Ghostly fakery in the 19th century

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PostFri Oct 29, 2010 3:59 pm » by Abyssdnb

Just in time for Halloween comes a collection of spooky photos from beyond the grave. Well, not exactly. They're blatant fakes. But folks didn't know that when they first came out in the 19th century. And, even now, the collection of creepy pics from photographer/huckster William Hope is well worth a look.

Back in the early days of photography, Hope discovered how to double-expose photos to make it seem like spirits were hovering next to people. He would superimpose a face on top of the original photo, and the result was quite startling. Gizmodo explains that even very smart people like Sir Arthur Conan Doyle fell for the trick.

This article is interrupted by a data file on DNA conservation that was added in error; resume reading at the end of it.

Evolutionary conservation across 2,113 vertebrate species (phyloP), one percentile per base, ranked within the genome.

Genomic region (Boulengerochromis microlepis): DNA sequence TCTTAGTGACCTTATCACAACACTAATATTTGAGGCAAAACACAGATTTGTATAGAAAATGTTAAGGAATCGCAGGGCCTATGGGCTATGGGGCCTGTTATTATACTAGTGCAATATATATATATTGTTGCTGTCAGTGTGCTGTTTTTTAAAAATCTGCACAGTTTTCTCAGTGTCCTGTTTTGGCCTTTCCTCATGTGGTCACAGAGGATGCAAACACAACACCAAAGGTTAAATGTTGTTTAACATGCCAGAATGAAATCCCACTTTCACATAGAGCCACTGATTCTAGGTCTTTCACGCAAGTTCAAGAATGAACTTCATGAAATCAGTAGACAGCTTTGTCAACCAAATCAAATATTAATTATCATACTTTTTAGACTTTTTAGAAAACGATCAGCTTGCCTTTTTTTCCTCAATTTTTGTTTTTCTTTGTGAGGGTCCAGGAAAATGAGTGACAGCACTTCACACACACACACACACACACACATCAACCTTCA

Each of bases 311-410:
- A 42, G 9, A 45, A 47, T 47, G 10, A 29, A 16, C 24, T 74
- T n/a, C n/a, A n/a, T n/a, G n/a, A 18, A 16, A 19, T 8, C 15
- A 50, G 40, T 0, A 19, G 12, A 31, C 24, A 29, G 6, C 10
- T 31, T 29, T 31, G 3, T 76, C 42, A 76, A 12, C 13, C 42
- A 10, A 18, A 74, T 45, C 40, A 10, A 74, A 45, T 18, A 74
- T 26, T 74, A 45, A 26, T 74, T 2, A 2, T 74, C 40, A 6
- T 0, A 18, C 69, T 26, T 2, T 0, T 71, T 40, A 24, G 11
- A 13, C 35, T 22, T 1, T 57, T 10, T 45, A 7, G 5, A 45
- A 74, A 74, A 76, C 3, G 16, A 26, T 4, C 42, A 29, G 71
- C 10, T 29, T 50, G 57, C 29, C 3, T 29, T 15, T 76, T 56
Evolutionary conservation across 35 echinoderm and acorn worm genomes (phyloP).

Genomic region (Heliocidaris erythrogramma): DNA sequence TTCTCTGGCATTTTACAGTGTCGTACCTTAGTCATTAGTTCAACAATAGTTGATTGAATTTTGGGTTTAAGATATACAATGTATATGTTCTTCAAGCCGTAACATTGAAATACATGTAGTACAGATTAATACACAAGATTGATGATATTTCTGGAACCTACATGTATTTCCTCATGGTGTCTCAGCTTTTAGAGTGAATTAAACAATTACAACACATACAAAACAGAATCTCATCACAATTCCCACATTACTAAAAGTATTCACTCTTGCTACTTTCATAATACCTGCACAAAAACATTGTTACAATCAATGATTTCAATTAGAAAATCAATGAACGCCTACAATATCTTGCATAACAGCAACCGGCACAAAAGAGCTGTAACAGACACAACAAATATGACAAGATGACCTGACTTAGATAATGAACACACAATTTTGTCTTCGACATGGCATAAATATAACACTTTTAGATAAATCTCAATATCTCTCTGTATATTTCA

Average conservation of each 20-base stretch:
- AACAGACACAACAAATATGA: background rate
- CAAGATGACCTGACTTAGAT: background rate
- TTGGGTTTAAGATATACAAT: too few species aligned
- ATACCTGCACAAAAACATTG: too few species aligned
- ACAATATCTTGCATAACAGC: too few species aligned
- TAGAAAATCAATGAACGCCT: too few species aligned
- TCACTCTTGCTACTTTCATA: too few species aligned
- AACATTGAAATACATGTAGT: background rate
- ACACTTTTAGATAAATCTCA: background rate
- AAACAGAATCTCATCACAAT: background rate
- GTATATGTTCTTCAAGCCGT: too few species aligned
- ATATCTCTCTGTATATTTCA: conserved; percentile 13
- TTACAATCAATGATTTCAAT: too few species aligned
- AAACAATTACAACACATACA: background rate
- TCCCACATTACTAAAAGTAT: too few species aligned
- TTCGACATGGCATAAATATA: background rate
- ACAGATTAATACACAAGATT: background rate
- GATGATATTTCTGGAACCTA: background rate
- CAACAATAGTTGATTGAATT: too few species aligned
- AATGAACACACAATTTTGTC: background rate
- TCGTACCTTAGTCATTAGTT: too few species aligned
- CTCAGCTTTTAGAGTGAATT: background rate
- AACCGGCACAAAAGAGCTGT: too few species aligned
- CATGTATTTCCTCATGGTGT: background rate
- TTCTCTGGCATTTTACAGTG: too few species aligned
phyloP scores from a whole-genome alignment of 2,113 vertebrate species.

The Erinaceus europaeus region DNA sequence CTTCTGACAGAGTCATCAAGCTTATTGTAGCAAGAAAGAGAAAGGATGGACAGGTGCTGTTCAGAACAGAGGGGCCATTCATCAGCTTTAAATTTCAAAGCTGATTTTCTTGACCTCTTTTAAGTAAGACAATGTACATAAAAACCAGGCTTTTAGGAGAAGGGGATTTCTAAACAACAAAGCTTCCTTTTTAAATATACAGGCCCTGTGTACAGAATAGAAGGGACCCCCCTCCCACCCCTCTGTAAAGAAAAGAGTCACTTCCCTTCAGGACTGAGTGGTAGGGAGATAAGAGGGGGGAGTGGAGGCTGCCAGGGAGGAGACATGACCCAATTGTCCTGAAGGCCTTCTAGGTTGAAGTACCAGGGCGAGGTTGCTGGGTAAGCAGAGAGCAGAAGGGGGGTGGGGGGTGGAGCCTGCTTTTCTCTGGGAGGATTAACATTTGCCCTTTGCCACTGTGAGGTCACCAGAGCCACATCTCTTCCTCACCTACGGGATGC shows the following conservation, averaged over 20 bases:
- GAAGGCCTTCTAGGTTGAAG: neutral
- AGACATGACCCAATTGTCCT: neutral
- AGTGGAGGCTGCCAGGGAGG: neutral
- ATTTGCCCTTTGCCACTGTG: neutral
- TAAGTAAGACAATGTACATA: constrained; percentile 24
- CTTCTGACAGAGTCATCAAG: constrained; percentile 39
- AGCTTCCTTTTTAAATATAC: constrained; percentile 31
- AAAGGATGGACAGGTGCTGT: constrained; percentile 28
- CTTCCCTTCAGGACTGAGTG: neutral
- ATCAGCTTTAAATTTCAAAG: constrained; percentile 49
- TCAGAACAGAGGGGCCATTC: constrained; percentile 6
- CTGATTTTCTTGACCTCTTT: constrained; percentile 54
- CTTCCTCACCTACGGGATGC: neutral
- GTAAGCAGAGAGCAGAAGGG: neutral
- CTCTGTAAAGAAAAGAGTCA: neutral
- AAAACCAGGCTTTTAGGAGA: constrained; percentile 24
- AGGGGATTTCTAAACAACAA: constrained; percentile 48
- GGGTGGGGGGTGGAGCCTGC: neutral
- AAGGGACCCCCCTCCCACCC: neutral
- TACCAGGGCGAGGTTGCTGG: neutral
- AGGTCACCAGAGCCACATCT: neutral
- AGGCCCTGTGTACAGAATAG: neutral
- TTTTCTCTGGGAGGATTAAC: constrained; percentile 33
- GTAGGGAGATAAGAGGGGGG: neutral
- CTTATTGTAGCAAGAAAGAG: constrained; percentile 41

Being an entrepreneur as well as a morally ambiguous chap, he and his followers, the "Crewe Circle," used this knowledge to create ghostly images. They then sold them to people who had lost their loved ones. ("See, there's old Aunt Gertrude right there! She looks so happy!")

You can check out a slideshow of some of his work below. The results (pre-Photoshop, of course) are remarkably creepy. We can only imagine how many people fell for the scheme. ... -photoshop :ghost:
Image "Fear not the path of truth for the lack of people walking on it."

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